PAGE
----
‘Ow is zat?

by Daniel on December 6, 2005

Lots of our American readers complain whenever CT runs cricket coverage. To help “you guys” out, here’s a nice cartoon summary of the rules.

All you have to do is learn French.



decon 12.06.05 at 4:32 pm

Nike ta mère.


Kieran Healy 12.06.05 at 4:32 pm

I like it that one of the options (no 6) for being got out is “Autodestruction”. I’m not a cricket fan, but my belief is this is something the English team has specialized in.


Jared 12.06.05 at 4:36 pm

I’ve tried to learn both the rules of cricket and French. French was easier.


eponymous 12.06.05 at 4:39 pm

“All you have to do is learn French.”

Mon dieu!!!


Ian Whitchurch 12.06.05 at 4:56 pm

Actually, I prefer the term ‘obstruction’ to ‘leg before wicket’.

Oh, and Kieran … your news is out of date.They played very, very tough over the summer, and Pakistan are a side that on their day can beat anyone (*).

Ian Whitchurch

(*) Back in the unlamented days of match fixing, a friend said ‘Pakistan have enough talent that any four of them can beat you, even if the other seven are being paid to lose’


a different chris 12.06.05 at 5:18 pm

Jared – I figured that was the case.

>Pakistan have enough talent

Y’know, I think the major reason the colonies shook off the yoke is this absolutely ridiculous mixing of the singular and the plural. Why why whywhywhywhy????? Are you not referring to the Pakistan team? Is there not just one team?



Kenny Easwaran 12.06.05 at 5:37 pm

“Leg before wicket” always made me think of “‘i’ before ‘e’, except after ‘c'”, except I never learned what the exception was for “leg before wicket”.


Henry 12.06.05 at 5:48 pm

bq. Nike ta mère.

Is that how it’s spelled? Always assumed it was “nique.”


yabonn 12.06.05 at 6:18 pm

That would be more nique, indeed, but in some cases correct spelling is just a matter of taste.

Thanks for the pdf, it clear things up. The referees don’t really have those hats, do they?


anon 12.06.05 at 6:20 pm

A different chris, would you say “the Chicago Cubs employs Smith?” And if not, aren’t you mixing singular and plural (Cubs being a singular noun referring to a baseball team)?


Jasper Milvain 12.06.05 at 6:25 pm

a different chris — The use of plural for sports teams doesn’t make much sense, no, but it does allow British English to convey additional meaning compactly. We can distinguish a cricket team from a nation, or 11 footballers from a quoted company, just by tweaking the verb.

“England face defeat”: we’re losing a game; “England faces defeat”: we’re losing a war. In some newspapers it’s the only way you can tell the difference.


John Quiggin 12.06.05 at 8:00 pm

Kenny, the exception is, “Unless the ball pitches on the leg side”


DC 12.06.05 at 8:40 pm


A heroically simplified version of LBW (“batsman hits ball with leg instead of bat”) – the full thing would make anyone despair from understanding the game at first. They’ve also left out no-balls, as opposed to wides.

That the whole thing is put together by a federation for baseball, softball and cricket is a bit distasteful though.


ben alpers 12.07.05 at 3:47 am

What’s French for “silly mid on”?


Andrew Brown 12.07.05 at 4:13 am

They didn’t leave out no balls. They had most of the no balls, a concept on which grammarians may suck at leisure.


Chris Bertram 12.07.05 at 5:11 am

le mi-dessus fou?


Scott Martens 12.07.05 at 5:18 am

I get that the pitcher tries to hit the wickets while the batter tries to hit the ball. But why do they both have to run around without going anywhere?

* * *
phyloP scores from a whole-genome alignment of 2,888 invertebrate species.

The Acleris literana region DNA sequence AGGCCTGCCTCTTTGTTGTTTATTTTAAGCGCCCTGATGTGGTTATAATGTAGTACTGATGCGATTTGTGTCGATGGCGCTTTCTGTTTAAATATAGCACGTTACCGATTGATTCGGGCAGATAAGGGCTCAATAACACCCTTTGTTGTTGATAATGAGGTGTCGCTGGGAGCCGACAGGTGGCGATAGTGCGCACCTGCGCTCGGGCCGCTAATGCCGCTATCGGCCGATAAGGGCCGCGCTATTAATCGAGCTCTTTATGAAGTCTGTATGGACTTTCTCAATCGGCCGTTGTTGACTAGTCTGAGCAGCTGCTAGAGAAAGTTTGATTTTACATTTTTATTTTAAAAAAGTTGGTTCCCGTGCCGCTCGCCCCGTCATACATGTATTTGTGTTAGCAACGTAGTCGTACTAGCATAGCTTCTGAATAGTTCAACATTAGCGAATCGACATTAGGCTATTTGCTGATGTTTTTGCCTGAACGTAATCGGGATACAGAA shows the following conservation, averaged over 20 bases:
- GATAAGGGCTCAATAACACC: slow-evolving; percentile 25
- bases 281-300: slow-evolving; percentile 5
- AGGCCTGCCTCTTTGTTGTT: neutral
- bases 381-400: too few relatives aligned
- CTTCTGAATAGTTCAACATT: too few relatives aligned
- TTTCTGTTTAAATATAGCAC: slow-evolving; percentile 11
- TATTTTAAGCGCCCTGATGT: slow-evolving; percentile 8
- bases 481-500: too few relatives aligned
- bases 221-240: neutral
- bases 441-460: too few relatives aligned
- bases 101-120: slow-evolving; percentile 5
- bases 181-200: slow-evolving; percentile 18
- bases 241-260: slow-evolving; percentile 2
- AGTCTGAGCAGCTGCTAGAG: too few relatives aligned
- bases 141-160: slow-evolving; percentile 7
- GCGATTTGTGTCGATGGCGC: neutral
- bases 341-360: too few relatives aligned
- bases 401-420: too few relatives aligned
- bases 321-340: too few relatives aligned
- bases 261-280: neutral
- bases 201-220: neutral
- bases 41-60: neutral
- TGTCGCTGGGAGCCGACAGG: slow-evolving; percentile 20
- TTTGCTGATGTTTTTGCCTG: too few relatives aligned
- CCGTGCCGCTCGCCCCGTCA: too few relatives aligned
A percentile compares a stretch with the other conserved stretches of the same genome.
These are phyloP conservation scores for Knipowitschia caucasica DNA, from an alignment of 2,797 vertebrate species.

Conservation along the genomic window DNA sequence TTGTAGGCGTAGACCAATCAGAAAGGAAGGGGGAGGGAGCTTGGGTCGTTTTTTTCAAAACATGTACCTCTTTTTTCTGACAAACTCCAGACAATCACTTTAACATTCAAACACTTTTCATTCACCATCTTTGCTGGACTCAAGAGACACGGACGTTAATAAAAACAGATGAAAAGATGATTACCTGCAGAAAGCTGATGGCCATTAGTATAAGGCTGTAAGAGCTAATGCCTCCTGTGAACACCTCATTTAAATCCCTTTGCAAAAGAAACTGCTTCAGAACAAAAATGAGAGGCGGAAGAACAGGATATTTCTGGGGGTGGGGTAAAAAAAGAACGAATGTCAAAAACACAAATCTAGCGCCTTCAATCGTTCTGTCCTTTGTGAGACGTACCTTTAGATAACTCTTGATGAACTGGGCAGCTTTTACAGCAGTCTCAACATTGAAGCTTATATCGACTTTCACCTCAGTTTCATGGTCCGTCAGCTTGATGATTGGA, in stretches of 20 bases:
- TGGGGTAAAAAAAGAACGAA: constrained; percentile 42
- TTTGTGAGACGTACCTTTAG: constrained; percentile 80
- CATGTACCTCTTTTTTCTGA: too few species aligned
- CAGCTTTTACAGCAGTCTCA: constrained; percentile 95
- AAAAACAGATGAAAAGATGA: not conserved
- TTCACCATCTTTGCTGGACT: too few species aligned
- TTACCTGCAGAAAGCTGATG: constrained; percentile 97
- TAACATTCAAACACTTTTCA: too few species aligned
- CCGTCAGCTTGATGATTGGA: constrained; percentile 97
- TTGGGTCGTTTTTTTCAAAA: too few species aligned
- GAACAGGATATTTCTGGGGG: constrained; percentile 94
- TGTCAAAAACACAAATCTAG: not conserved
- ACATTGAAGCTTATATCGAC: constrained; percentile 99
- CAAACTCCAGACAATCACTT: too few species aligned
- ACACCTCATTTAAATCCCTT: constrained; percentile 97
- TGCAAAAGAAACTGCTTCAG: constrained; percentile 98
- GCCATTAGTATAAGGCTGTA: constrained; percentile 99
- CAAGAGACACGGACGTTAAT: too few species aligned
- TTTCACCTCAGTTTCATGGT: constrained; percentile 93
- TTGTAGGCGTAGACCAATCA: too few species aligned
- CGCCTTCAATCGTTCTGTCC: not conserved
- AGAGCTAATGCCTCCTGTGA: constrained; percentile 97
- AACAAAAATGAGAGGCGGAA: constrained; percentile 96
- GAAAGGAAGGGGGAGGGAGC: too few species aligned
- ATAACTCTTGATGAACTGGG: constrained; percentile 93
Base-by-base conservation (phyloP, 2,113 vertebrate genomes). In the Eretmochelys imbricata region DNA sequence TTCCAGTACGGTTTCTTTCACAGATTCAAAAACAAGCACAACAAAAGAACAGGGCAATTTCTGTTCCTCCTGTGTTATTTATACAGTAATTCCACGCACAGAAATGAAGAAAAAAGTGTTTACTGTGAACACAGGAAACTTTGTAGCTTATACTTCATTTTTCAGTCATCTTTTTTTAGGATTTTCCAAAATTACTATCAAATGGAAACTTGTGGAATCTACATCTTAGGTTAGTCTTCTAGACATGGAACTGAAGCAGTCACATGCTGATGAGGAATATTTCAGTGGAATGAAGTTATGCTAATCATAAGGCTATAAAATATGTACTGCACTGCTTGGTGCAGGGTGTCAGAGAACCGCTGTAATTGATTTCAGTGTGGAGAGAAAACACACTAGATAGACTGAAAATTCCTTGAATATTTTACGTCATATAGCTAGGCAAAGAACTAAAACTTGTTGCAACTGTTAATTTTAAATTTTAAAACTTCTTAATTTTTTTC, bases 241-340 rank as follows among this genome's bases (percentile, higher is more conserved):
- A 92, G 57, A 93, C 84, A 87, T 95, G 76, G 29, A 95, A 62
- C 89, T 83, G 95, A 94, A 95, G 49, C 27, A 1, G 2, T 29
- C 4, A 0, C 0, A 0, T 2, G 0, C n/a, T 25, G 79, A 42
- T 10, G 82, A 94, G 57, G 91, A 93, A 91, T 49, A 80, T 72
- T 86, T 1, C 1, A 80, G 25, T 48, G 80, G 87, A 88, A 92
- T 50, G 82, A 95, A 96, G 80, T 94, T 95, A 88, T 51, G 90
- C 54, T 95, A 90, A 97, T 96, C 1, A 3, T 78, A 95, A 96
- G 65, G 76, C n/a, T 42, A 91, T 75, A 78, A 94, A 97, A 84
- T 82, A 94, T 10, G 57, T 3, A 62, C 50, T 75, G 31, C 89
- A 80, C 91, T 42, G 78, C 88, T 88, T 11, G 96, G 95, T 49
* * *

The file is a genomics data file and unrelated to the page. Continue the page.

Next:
Scott Martens 12.07.05 at 5:20 am

Oh, and I get 18,000 hits for “nike ta mère” and 33,000 for “nique ta mère”. That’s within the margin for regarding both as reguarly in use and giving it a place in the dictionary.


johnhayter 12.07.05 at 5:41 am

Hmm. If that strip is accurate, the French seem to regard batting as attack and bowling as defence. Which is arse about face.


yabonn 12.07.05 at 6:32 am

Niquer has been in the dictionnary for some time now. For “niker”, I can only hang my head in sorrow looking at the influence instant text messaging has on proper slang.


neil 12.07.05 at 8:46 am

Any Americans who are still having trouble should simply consult this handy guide to cricket fielding positions. It sure cleared a lot up for me!


Mark 12.07.05 at 3:34 pm

It still doesn’t solve my inability to get any of the cricket jokes in Monty Python,


Nabakov 12.07.05 at 7:55 pm

Cricket’s actually pretty simple. I’ll explain the overall principles again for the benefit of our American and non-Commonwealth cousins.

You have two sides, one out in the field and one in. Each man that’s in goes out, and when he’s out he comes in and the next man goes in until he is out. When they are all out, the side that’s been out comes in and the side that’s been in goes out and tries to get those coming in, out. Sometimes you get men still in and not out. When a man goes out to go in, the men who are out try to get him out, and when he is out, he goes in and the next man in goes out and goes in. There are two men called umpires who are all out all the time, and they decide when the men who are in are out. When both sides have been in and all the men have been out, and both sides have been out twice after all the men have been in, including those who are not out, that is the end of the game. Easy-peasey!

Of course the LBW law is slightly more complicated.


John Quiggin 12.08.05 at 12:40 am

‘“England face defeat”: we’re losing a game; “England faces defeat”: we’re losing a war. In some newspapers it’s the only way you can tell the difference.”

I remember the Frost report describing how various newspapers would cover an impending nuclear war. The best was

“West Ridings to be devastated: Test match in doubt”

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